Top banker resigns over banking curbs

BUENOS AIRES, Argentina -- Argentina's top banker resigned Thursday as building anger over tight banking curbs pushed thousands of Argentines into renewed street protests and the value of the peso slumped to new lows.

Hundreds of small businessmen shouted insults and banged drums in front of banks in Buenos Aires, demanding that government rules barring people from withdrawing their savings be overturned.

Banks took out full-page ads in newspapers to blame the government for financial turmoil that has left the country with a 6-week-old partial freeze on bank withdrawals, 18 percent unemployment and a sharply weakening currency.

The peso, until two weeks ago paired one-to-one with the U.S. dollar, slid to two pesos to the dollar hours after Central Bank President Roque Maccarone resigned over a dispute with the government involving monetary policy.

Maccarone, a protégé of former Economy Minister Domingo Cavallo, had clashed with the government of President Eduardo Duhalde since the peso's devaluation on Jan. 6, local reports said. The dispute reportedly pitted Maccarone against Economic Minister Remes Lenicov over ways to preserve the peso's value.

The Central Bank's vice president, Mario Blejer, succeeded Maccarone. Blejer, a former official with the International Monetary Fund, may prove to be a key figure as Argentina tries to reopen multilateral credit lines worth $15 billion.

IMF spokesman Thomas Dawson congratulated Blejer on his appointment and described him as "someone we look forward to working with."

Duhalde, who took office Jan. 2, ended Argentina's decade-old policy of pegging the peso's value at parity with the dollar, devaluing it to 1.4 per dollar for most business transactions. The currency now floats freely for ordinary transactions -- a policy that has made the Central Bank chief an important figure in economic recovery plans.

The Central Bank currently has sole control over Argentine monetary policy. As a result, its success in keeping the currency on an even keel and halting a slide back to the hyperinflation of the 1980s will make or break efforts to save South America's No. 2 economy from all-out collapse.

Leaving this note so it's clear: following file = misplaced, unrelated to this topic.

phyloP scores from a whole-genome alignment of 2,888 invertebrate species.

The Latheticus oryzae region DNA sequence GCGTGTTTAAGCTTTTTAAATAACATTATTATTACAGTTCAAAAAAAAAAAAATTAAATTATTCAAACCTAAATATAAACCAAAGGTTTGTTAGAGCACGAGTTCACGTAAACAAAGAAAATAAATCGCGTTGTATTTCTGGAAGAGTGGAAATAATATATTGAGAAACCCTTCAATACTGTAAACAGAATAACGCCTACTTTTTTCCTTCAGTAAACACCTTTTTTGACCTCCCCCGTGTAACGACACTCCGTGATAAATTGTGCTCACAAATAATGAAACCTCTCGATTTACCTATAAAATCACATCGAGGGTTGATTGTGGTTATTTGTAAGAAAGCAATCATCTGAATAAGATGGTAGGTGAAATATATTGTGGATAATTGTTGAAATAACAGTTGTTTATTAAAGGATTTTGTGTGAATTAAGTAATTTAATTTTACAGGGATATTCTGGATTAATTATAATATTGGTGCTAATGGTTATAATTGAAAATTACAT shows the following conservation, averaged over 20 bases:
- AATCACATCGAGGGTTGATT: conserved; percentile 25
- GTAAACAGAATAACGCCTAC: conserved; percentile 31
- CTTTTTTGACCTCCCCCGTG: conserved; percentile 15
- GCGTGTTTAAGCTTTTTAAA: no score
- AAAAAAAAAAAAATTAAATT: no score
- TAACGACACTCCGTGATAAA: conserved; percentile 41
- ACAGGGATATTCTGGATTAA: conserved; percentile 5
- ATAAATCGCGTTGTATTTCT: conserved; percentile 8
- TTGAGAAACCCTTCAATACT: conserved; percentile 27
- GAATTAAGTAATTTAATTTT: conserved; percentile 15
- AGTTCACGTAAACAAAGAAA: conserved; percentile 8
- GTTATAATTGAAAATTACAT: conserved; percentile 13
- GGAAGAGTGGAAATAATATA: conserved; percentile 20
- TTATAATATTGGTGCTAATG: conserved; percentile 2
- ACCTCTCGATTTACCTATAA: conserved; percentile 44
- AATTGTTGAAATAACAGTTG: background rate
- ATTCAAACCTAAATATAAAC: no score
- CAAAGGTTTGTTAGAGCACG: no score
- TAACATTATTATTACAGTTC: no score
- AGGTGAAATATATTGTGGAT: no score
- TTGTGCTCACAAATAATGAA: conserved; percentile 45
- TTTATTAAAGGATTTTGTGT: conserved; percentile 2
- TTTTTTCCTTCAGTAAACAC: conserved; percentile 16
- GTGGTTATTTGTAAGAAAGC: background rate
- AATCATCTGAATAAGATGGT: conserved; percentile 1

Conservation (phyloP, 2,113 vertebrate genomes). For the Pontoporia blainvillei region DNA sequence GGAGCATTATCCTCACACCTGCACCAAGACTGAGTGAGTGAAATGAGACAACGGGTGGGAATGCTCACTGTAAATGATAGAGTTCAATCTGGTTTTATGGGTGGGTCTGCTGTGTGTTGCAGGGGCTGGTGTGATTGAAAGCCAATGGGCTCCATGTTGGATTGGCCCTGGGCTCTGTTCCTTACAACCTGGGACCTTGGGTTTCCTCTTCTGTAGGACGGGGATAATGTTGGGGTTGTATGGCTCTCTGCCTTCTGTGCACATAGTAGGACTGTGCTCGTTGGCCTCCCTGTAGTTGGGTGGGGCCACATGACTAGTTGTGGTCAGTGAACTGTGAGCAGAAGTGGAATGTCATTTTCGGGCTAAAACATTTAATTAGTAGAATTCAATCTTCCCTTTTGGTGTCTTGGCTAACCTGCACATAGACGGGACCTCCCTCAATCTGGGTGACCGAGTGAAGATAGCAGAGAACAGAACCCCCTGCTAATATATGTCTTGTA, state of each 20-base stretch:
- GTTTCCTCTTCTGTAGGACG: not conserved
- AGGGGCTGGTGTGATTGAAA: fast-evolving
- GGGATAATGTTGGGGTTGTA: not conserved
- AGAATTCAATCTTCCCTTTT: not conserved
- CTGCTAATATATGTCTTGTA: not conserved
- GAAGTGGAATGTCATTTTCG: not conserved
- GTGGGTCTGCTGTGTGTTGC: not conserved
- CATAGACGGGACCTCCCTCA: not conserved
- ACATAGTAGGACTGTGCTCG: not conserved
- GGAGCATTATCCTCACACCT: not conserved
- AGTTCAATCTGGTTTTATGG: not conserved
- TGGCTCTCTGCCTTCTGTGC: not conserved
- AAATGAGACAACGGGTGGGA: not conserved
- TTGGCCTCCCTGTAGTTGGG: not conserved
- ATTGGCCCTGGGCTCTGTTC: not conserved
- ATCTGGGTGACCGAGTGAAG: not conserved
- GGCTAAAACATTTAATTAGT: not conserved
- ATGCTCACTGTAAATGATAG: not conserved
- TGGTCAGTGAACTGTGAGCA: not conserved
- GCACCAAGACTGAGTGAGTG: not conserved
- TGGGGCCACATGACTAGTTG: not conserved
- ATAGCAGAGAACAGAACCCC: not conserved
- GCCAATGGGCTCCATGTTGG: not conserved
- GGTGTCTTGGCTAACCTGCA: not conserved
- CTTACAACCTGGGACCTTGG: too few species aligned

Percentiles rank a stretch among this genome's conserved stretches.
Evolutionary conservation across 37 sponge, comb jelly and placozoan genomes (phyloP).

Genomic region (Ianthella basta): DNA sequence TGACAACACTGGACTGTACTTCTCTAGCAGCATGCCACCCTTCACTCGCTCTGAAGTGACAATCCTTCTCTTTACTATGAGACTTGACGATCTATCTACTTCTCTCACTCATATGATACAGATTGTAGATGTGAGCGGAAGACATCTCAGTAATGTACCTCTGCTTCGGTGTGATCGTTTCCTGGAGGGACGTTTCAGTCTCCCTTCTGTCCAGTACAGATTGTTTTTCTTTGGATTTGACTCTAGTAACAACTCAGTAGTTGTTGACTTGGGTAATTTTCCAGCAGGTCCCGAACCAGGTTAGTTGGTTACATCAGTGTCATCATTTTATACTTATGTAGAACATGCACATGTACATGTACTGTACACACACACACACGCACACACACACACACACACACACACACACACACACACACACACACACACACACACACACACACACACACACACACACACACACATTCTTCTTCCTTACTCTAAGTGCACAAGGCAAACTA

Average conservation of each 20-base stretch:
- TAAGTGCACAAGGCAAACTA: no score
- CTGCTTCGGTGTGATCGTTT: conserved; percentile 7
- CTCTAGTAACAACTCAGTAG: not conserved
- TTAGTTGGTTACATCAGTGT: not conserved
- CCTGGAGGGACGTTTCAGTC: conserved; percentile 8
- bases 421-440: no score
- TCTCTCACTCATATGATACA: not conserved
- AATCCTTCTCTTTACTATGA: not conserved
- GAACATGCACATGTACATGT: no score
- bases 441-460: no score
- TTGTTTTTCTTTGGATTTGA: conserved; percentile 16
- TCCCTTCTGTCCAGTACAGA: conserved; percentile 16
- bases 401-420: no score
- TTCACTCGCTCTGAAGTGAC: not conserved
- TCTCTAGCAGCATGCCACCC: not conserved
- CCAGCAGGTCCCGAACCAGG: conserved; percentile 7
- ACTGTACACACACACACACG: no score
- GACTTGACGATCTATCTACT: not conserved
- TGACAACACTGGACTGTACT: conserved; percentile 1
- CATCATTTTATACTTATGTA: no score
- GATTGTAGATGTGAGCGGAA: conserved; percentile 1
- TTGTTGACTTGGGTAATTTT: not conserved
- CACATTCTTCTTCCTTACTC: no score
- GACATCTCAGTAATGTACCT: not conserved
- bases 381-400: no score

The IMF shut off a crucial $1.3 billion in bailout aid in December after Argentina failed to meet budget-cutting targets. The loss of aid hastened Argentina to announce days later that it was suspending payments on its bloated $141 billion public debt.

But the banks, along with Duhalde's government, remained the focal point of anger as Argentines demanded greater access to their savings.

The banking curbs were imposed Dec. 1 by then-president Fernando de la Rua to halt a run on the banks -- nearly freezing up a banking system largely dominated by foreign financial institutions, including Citibank and BankBoston.

Some $2 billion in deposits were yanked from the banks on the last banking day in November, before the freeze. Late Thursday, the government announced measures to slightly relax the banking curbs, allowing depositors to move up to $5,000 to peso accounts, but at the official rate of 1.4. That could amount to losses for many savers in dollars, since the peso floats on the open market for most day-to-day transactions.

On Thursday, police searched several branches of foreign-owned banks on the orders of a federal judge who is probing accusations that some customers were allowed to send billions of dollars overseas, leaving bankers unable to pay millions of regular depositors.

There was no letup to angry protests over the banking freeze, joblessness and rising poverty.

Vandals ransacked a town hall Thursday in northern Argentina, a day after a "mock crucifixion" by a priest who hung on a cross demanding help for the poor. In central Cordoba, hundreds of the unemployed threw up road blockades and burned tires. Riot police patrolled marches by farmers in the cities of Rosario and Corrientes. Some 200 employees of Lenicov's Economy Ministry massed outside his office Thursday demanding their unpaid holiday bonus.

Argentines, worried about their economic stability, sought refuge in dollars, pushing the peso's value to record lows. The peso was trading at a mid-rate of 2.05 to the dollar, sharply weaker from its 1.85 close Wednesday.

"There's no government plan for recovery, our money is trapped in the bank, and people are getting angrier and angrier," said Roberto Converti as he waited to buy dollars.